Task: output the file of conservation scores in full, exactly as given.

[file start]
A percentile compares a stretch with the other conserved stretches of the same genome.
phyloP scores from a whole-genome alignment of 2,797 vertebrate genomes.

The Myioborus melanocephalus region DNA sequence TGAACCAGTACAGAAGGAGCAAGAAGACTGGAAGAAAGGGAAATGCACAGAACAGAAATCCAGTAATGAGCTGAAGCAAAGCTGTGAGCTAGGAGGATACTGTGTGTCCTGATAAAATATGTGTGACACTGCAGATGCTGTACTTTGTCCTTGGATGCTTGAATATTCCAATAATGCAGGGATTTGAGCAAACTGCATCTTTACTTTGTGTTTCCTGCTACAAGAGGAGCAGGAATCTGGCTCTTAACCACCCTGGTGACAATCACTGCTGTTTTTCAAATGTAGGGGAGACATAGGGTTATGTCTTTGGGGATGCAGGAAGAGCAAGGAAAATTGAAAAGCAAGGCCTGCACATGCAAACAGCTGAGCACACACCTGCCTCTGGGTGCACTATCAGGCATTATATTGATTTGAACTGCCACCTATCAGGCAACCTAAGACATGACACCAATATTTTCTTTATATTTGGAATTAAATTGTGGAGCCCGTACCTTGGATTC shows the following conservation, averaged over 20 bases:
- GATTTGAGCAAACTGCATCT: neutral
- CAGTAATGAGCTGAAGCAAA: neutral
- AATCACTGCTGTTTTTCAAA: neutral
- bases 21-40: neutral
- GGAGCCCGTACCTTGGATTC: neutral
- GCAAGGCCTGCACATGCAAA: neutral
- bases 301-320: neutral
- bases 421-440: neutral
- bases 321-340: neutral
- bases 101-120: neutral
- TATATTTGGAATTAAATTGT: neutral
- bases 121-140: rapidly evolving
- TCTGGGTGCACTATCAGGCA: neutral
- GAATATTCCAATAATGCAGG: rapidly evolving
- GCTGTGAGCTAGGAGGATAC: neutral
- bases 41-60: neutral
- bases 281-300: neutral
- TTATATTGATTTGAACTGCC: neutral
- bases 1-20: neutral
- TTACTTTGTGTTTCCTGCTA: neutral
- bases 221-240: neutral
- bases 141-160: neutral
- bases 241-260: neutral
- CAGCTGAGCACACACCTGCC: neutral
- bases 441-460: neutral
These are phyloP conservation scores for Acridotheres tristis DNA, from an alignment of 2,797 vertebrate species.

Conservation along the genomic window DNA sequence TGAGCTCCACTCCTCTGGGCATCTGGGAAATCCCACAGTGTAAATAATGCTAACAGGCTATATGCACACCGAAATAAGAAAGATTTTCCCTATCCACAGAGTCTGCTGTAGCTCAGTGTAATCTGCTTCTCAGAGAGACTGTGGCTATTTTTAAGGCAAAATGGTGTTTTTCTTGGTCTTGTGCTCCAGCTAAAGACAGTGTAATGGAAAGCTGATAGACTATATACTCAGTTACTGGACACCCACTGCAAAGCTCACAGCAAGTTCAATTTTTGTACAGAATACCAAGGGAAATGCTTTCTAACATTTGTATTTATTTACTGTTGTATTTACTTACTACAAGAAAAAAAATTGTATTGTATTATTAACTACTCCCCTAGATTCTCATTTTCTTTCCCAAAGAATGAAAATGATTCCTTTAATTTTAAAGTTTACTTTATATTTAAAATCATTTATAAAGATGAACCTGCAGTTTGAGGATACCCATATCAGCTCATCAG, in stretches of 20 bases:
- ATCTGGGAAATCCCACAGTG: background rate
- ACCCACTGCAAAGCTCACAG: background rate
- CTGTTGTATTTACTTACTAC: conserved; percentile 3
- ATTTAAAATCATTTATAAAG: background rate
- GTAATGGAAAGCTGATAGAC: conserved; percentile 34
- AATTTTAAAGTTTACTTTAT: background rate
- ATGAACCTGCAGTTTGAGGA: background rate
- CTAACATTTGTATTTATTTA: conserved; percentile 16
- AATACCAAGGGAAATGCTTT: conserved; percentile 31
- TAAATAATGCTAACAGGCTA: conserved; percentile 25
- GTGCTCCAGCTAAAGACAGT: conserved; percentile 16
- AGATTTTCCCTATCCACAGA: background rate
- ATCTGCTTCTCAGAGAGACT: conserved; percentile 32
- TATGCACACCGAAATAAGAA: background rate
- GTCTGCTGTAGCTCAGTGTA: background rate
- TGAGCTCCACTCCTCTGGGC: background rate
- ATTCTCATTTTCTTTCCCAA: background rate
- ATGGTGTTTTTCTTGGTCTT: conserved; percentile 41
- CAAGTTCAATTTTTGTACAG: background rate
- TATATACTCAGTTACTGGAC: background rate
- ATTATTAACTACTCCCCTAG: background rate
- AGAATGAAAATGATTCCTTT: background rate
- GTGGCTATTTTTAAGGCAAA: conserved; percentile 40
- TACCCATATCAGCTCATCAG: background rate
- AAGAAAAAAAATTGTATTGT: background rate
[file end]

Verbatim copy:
A percentile compares a stretch with the other conserved stretches of the same genome.
phyloP scores from a whole-genome alignment of 2,797 vertebrate genomes.

The Myioborus melanocephalus region DNA sequence TGAACCAGTACAGAAGGAGCAAGAAGACTGGAAGAAAGGGAAATGCACAGAACAGAAATCCAGTAATGAGCTGAAGCAAAGCTGTGAGCTAGGAGGATACTGTGTGTCCTGATAAAATATGTGTGACACTGCAGATGCTGTACTTTGTCCTTGGATGCTTGAATATTCCAATAATGCAGGGATTTGAGCAAACTGCATCTTTACTTTGTGTTTCCTGCTACAAGAGGAGCAGGAATCTGGCTCTTAACCACCCTGGTGACAATCACTGCTGTTTTTCAAATGTAGGGGAGACATAGGGTTATGTCTTTGGGGATGCAGGAAGAGCAAGGAAAATTGAAAAGCAAGGCCTGCACATGCAAACAGCTGAGCACACACCTGCCTCTGGGTGCACTATCAGGCATTATATTGATTTGAACTGCCACCTATCAGGCAACCTAAGACATGACACCAATATTTTCTTTATATTTGGAATTAAATTGTGGAGCCCGTACCTTGGATTC shows the following conservation, averaged over 20 bases:
- GATTTGAGCAAACTGCATCT: neutral
- CAGTAATGAGCTGAAGCAAA: neutral
- AATCACTGCTGTTTTTCAAA: neutral
- bases 21-40: neutral
- GGAGCCCGTACCTTGGATTC: neutral
- GCAAGGCCTGCACATGCAAA: neutral
- bases 301-320: neutral
- bases 421-440: neutral
- bases 321-340: neutral
- bases 101-120: neutral
- TATATTTGGAATTAAATTGT: neutral
- bases 121-140: rapidly evolving
- TCTGGGTGCACTATCAGGCA: neutral
- GAATATTCCAATAATGCAGG: rapidly evolving
- GCTGTGAGCTAGGAGGATAC: neutral
- bases 41-60: neutral
- bases 281-300: neutral
- TTATATTGATTTGAACTGCC: neutral
- bases 1-20: neutral
- TTACTTTGTGTTTCCTGCTA: neutral
- bases 221-240: neutral
- bases 141-160: neutral
- bases 241-260: neutral
- CAGCTGAGCACACACCTGCC: neutral
- bases 441-460: neutral
These are phyloP conservation scores for Acridotheres tristis DNA, from an alignment of 2,797 vertebrate species.

Conservation along the genomic window DNA sequence TGAGCTCCACTCCTCTGGGCATCTGGGAAATCCCACAGTGTAAATAATGCTAACAGGCTATATGCACACCGAAATAAGAAAGATTTTCCCTATCCACAGAGTCTGCTGTAGCTCAGTGTAATCTGCTTCTCAGAGAGACTGTGGCTATTTTTAAGGCAAAATGGTGTTTTTCTTGGTCTTGTGCTCCAGCTAAAGACAGTGTAATGGAAAGCTGATAGACTATATACTCAGTTACTGGACACCCACTGCAAAGCTCACAGCAAGTTCAATTTTTGTACAGAATACCAAGGGAAATGCTTTCTAACATTTGTATTTATTTACTGTTGTATTTACTTACTACAAGAAAAAAAATTGTATTGTATTATTAACTACTCCCCTAGATTCTCATTTTCTTTCCCAAAGAATGAAAATGATTCCTTTAATTTTAAAGTTTACTTTATATTTAAAATCATTTATAAAGATGAACCTGCAGTTTGAGGATACCCATATCAGCTCATCAG, in stretches of 20 bases:
- ATCTGGGAAATCCCACAGTG: background rate
- ACCCACTGCAAAGCTCACAG: background rate
- CTGTTGTATTTACTTACTAC: conserved; percentile 3
- ATTTAAAATCATTTATAAAG: background rate
- GTAATGGAAAGCTGATAGAC: conserved; percentile 34
- AATTTTAAAGTTTACTTTAT: background rate
- ATGAACCTGCAGTTTGAGGA: background rate
- CTAACATTTGTATTTATTTA: conserved; percentile 16
- AATACCAAGGGAAATGCTTT: conserved; percentile 31
- TAAATAATGCTAACAGGCTA: conserved; percentile 25
- GTGCTCCAGCTAAAGACAGT: conserved; percentile 16
- AGATTTTCCCTATCCACAGA: background rate
- ATCTGCTTCTCAGAGAGACT: conserved; percentile 32
- TATGCACACCGAAATAAGAA: background rate
- GTCTGCTGTAGCTCAGTGTA: background rate
- TGAGCTCCACTCCTCTGGGC: background rate
- ATTCTCATTTTCTTTCCCAA: background rate
- ATGGTGTTTTTCTTGGTCTT: conserved; percentile 41
- CAAGTTCAATTTTTGTACAG: background rate
- TATATACTCAGTTACTGGAC: background rate
- ATTATTAACTACTCCCCTAG: background rate
- AGAATGAAAATGATTCCTTT: background rate
- GTGGCTATTTTTAAGGCAAA: conserved; percentile 40
- TACCCATATCAGCTCATCAG: background rate
- AAGAAAAAAAATTGTATTGT: background rate